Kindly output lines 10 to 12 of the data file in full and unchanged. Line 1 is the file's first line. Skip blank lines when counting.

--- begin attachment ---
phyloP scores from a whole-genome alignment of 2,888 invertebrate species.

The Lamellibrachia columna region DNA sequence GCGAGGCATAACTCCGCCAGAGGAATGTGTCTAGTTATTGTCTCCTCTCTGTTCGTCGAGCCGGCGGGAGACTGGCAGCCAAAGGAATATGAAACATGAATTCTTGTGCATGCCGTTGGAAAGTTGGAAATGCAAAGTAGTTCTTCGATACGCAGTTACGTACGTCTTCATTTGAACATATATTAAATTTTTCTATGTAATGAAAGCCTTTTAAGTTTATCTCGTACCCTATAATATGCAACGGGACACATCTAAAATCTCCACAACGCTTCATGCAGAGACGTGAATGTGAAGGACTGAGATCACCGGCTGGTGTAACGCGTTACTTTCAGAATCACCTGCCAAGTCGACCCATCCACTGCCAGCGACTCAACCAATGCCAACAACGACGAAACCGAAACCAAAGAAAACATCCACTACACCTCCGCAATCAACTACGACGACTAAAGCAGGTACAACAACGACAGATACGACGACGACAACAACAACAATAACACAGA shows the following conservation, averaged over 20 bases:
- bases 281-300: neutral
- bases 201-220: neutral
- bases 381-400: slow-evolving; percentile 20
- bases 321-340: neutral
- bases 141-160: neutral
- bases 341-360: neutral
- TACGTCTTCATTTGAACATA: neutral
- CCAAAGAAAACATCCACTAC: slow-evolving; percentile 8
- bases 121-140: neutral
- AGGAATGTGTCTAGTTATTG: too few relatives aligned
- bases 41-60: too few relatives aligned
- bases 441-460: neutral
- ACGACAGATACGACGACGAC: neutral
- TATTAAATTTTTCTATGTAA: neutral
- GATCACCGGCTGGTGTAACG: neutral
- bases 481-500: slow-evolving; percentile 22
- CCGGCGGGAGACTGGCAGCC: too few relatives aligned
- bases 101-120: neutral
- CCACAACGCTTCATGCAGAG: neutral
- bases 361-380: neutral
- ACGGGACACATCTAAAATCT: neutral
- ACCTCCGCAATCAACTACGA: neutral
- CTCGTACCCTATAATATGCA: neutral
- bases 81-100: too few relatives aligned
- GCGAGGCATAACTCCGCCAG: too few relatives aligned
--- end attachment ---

- CCAAAGAAAACATCCACTAC: slow-evolving; percentile 8
- bases 121-140: neutral
- AGGAATGTGTCTAGTTATTG: too few relatives aligned